A woman who lost her father to Covid-19 said it is “incredibly insulting” to hear claims that Downing Street staff held parties which broke social distancing rules last Christmas.
Pressure has continued to mount on Number 10 over reports that work-related social gatherings were held in the lead-up to Christmas last year even though the public was forbidden from doing the same.
Safiah Ngah, 29, from a bereaved families group, said the reports are “sickening”.
Her father Zahari, who was a psychotherapist and had worked for the NHS for almost 40 years, died in February after contracting coronavirus over Christmas.
Ms Ngah, a spokeswoman for the Covid-19 Bereaved Families for Justice, said the 68-year-old had been completely healthy and exercised regularly.
The family did “everything we could to stay safe” over Christmas, but it wasn’t enough, she added.
The marketing manager from North London told the PA news agency: “At this point my family and I just feel it really is one thing after another.
“To me it feels like how many scandals and shocks do we have to have before action is taken and before an inquiry actually happens?
“There are actually lives involved, and there are still lives involved because over a hundred people are dying every day, and it’s another blatant example of how the Government says one thing and makes rules for normal people but then actually go about it themselves in an entirely different way.
“And last Christmas was not a time of celebration for a lot of people.
“My dad caught Covid over that Christmas period and ultimately died. A lot of people will have been dying as they were having that celebration, it’s just incredibly insulting.
“I had pretty much no faith in the Government anyway, but it leaves me with even less faith in them.”
The Daily Mirror said the Prime Minister gave a speech at a packed leaving do for a senior aide last November when the country was in the midst of the second lockdown.
The newspaper said members of his No 10 team then held their own festive party days before Christmas, while London was under Tier 3 restrictions.
The Mirror on Thursday quoted a Downing Street “insider” who said there were often get-togethers in the evenings while the curbs on freedom were in place.
The source told the paper: “It was the only place you could get together and socialise. They happened most Fridays.”
On Wednesday, at Prime Minister’s Questions, Boris Johnson did not deny the allegations, while No 10 repeatedly argued that “at all stages the rules have been followed” following the reports.
Mr Johnson said on Thursday that any events held at No 10 were “in accordance with the rules”.
Asked whether he was holding a Christmas party, the Prime Minister told broadcasters there were events held in Downing Street “the whole time” and added: “We had events for Hanukkah, we turned the Christmas lights on, and all sorts of things in Number 10, and in accordance with the rules as you would expect.”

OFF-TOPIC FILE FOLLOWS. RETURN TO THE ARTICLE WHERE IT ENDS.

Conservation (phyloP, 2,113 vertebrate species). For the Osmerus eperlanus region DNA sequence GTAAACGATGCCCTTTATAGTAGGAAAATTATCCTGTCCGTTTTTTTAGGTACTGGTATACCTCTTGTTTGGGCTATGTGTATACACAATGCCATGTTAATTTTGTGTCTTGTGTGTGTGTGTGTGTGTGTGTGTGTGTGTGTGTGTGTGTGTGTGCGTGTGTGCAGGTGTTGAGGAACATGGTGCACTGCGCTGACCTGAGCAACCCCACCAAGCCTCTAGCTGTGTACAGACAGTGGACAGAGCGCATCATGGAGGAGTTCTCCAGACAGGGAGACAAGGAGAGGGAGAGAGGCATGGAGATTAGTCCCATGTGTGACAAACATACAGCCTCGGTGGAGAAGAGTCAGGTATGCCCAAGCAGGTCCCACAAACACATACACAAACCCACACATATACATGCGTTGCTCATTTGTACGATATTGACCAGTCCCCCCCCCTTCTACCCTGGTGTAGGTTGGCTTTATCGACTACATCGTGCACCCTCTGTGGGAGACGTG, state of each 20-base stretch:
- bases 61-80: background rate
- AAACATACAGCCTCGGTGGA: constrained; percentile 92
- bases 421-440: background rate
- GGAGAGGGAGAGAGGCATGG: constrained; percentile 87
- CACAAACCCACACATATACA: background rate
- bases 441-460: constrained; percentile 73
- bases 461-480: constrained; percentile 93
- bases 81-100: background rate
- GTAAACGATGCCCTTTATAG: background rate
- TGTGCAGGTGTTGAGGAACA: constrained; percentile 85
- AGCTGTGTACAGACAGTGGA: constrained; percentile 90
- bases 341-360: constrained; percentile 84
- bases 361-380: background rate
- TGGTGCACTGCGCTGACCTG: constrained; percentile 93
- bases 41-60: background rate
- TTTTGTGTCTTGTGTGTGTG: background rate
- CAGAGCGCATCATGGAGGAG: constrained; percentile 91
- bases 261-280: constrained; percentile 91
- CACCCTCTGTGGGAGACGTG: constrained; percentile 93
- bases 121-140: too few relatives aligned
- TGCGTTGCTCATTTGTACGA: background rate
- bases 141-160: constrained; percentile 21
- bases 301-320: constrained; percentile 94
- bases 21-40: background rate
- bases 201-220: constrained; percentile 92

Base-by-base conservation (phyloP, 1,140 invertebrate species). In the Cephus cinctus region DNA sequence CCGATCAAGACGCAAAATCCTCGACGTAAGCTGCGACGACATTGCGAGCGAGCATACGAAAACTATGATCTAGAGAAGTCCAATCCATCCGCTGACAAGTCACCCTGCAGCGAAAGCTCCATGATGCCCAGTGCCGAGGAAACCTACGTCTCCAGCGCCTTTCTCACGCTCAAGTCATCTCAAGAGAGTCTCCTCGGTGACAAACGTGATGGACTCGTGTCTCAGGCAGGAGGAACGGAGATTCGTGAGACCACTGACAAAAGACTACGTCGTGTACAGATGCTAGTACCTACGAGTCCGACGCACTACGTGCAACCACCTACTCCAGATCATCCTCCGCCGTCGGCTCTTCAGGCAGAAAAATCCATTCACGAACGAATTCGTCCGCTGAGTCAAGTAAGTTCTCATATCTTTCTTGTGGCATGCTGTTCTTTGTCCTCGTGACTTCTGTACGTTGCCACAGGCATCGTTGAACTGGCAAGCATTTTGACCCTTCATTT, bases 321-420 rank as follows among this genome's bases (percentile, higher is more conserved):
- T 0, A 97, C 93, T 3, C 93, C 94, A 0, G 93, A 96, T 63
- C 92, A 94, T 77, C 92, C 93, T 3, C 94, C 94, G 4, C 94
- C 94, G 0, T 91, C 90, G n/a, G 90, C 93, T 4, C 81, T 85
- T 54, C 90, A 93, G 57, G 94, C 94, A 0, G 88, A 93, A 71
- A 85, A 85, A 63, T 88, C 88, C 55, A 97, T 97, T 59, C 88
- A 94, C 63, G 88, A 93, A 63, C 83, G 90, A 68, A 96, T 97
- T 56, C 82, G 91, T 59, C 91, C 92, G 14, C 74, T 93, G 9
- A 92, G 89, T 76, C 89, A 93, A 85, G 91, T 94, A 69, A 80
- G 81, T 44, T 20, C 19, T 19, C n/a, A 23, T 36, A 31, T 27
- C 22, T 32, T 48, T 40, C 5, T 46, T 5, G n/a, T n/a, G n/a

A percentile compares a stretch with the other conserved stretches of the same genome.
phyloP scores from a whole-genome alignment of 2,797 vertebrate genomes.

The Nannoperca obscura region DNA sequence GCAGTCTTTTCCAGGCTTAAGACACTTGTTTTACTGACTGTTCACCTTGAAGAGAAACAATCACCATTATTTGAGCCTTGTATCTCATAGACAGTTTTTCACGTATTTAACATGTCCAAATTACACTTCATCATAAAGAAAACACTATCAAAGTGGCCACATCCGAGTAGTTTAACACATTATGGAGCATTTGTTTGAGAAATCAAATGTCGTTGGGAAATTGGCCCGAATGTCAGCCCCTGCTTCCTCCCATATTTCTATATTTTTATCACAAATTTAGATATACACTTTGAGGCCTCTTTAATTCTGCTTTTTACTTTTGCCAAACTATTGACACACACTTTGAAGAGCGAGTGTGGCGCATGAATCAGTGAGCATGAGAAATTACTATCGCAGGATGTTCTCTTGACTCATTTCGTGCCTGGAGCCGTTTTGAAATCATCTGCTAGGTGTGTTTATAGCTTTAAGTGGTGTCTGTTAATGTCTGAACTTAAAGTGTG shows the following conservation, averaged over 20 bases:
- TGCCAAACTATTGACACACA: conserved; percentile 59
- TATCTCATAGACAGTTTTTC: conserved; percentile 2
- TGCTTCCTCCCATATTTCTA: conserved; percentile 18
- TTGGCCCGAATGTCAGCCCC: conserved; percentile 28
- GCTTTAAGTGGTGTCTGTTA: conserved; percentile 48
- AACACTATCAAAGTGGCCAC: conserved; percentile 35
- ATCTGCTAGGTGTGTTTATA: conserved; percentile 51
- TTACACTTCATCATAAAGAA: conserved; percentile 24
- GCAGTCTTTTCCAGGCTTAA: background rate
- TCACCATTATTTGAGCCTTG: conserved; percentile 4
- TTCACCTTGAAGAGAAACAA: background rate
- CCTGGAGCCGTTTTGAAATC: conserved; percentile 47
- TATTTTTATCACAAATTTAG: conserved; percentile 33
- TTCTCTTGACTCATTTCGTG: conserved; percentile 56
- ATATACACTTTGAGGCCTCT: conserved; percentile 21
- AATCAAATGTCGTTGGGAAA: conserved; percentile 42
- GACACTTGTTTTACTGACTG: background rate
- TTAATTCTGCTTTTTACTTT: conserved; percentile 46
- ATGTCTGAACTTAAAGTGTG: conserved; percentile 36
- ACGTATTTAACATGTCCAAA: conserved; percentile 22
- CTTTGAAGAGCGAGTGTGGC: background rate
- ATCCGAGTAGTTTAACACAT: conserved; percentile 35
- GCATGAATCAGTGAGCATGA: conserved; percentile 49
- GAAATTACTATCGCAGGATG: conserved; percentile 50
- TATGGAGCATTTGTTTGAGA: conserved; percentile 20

Earlier, business minister George Freeman said he could not get “drawn into who was or wasn’t in the room and who was drinking which cocktail” because he was not in Government at the time, but stressed that No 10 was confident the guidance had been followed.
Facing a grilling from broadcasters over the allegations, Mr Freeman insisted No 10 staff “followed the guidance”.
“Look, I wasn’t there. I’ve been in Government six weeks – I was nowhere near No 10 a year ago,” he told ITV’s Good Morning Britain.
“I can absolutely assure you that No 10 staff followed the guidance.
“I can’t tell you who was in the room or what happened – I wasn’t there – but I’ve checked before coming on and I’m told very clearly that the guidance was followed.”
But Labour leader Sir Keir Starmer said Mr Johnson is “taking people for fools”.
He tweeted: “Boris Johnson hosted multiple parties when the country was in lockdown over Christmas.
“Yesterday he claimed that was within the rules. He is taking people for fools.
“It’s one rule for the Conservatives and another for everyone else.”
Meanwhile, despite Work and Pensions Secretary Therese Coffey advising people to avoid “snogging under the mistletoe” this Christmas, Mr Freeman insisted the Government is not attempting to “tell everyone who they should kiss or where they should go”.
Register for free to continue reading
Registration is a free and easy way to support our truly independent journalism
By registering, you will also enjoy limited access to Premium articles, exclusive newsletters, commenting, and virtual events with our leading journalists
Already have an account? sign in